There are also a lot of niche industries available to service providers specialising in an area of technology or machinery.  For instance, it is not cost effective for most small grape producers to own the harvest equipment necessary for picking grapes, yet machine harvesting may be cheaper than hand picking.  The person that has invested in the harvesting machine will often have a solid market in running the harvester for other small producers.  The same is done in all facets of areas of agriculture, including hay baling, wheat harvest and cotton harvest.

Aside from the increasing challenges of production, we operate in a different financial climate than we did in the past.  There are more types of credit available, interest rates seem to go up and down with alarming regularity and finding the right type of credit, and a source that will provide it, is difficult.  But you can take advantage of these differences, if you are prepared to look at all the options.  Many private investors are always looking at ways of making money.  And while most farmers would prefer to be a sole proprietor, there are methods of having it both ways.  This could be achieved by the autonomy of your own business and the support of an investor, be it banks, private parties, or other sources.  As with all other aspects of farming, though, you need to be prepared to do your homework, to ensure that you are legally covered and that the arrangement suits your needs.  While everyone hates to pay the high price of legal and accounting advice, it is generally much better to part with the money and obtain good, sound advice, than to lose the business because of some type of 'fine print', or a lack of understanding on your part.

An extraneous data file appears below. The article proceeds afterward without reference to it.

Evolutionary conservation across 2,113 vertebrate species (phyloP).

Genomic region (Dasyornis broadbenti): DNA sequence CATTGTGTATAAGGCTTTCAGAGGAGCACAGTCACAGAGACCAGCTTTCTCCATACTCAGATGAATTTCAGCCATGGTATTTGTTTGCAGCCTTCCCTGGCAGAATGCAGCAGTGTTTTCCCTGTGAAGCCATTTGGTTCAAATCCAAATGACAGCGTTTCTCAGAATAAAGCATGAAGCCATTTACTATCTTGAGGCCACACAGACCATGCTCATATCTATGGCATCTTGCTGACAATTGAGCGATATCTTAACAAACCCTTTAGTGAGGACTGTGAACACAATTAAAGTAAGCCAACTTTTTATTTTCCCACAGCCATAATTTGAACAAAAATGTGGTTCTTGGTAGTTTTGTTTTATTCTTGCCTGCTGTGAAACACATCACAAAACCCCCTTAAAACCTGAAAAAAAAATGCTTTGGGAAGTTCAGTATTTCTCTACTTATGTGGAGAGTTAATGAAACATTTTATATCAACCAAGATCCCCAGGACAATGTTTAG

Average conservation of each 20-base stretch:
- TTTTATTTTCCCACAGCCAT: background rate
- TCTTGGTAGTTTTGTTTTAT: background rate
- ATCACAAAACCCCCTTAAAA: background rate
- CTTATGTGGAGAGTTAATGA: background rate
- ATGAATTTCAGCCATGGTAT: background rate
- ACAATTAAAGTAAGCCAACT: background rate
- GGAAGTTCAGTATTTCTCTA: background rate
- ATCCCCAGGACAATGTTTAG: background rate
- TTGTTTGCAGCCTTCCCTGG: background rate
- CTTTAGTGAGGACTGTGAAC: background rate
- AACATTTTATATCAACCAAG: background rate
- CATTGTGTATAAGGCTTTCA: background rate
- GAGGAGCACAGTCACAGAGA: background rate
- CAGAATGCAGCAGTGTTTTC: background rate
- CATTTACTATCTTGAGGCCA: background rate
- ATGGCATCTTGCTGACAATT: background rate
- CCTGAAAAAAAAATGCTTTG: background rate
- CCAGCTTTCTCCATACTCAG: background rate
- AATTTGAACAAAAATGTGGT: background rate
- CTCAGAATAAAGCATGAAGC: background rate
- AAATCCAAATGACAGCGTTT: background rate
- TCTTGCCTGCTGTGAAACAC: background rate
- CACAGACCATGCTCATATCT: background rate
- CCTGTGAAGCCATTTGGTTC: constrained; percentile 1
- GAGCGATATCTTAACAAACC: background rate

Today's farmer is expected to meet these higher and ever changing demands of production, marketing and finance while operating on tighter margins. One of the greatest difficulties that many farmers have is finding time to spend on budgeting and planning for the business.  It is understandably difficult to justify looking over the books when there are fences to mend, animals to tend to and endless chores to complete.  But as profit margins decrease, so increases the need to know exactly what your financial position is at all times, and what can be done about it.  Keeping an eye on the markets, planning for both poor and productive years and knowing what you intend to do for 1, 5, 10 and 20 years are all very important, and very time consuming, aspects of successful farming.

   

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PlanAust. PriceOverseas Price
A 1 x $869.00  1 x $790.00
B 2 x $473.00  2 x $430.00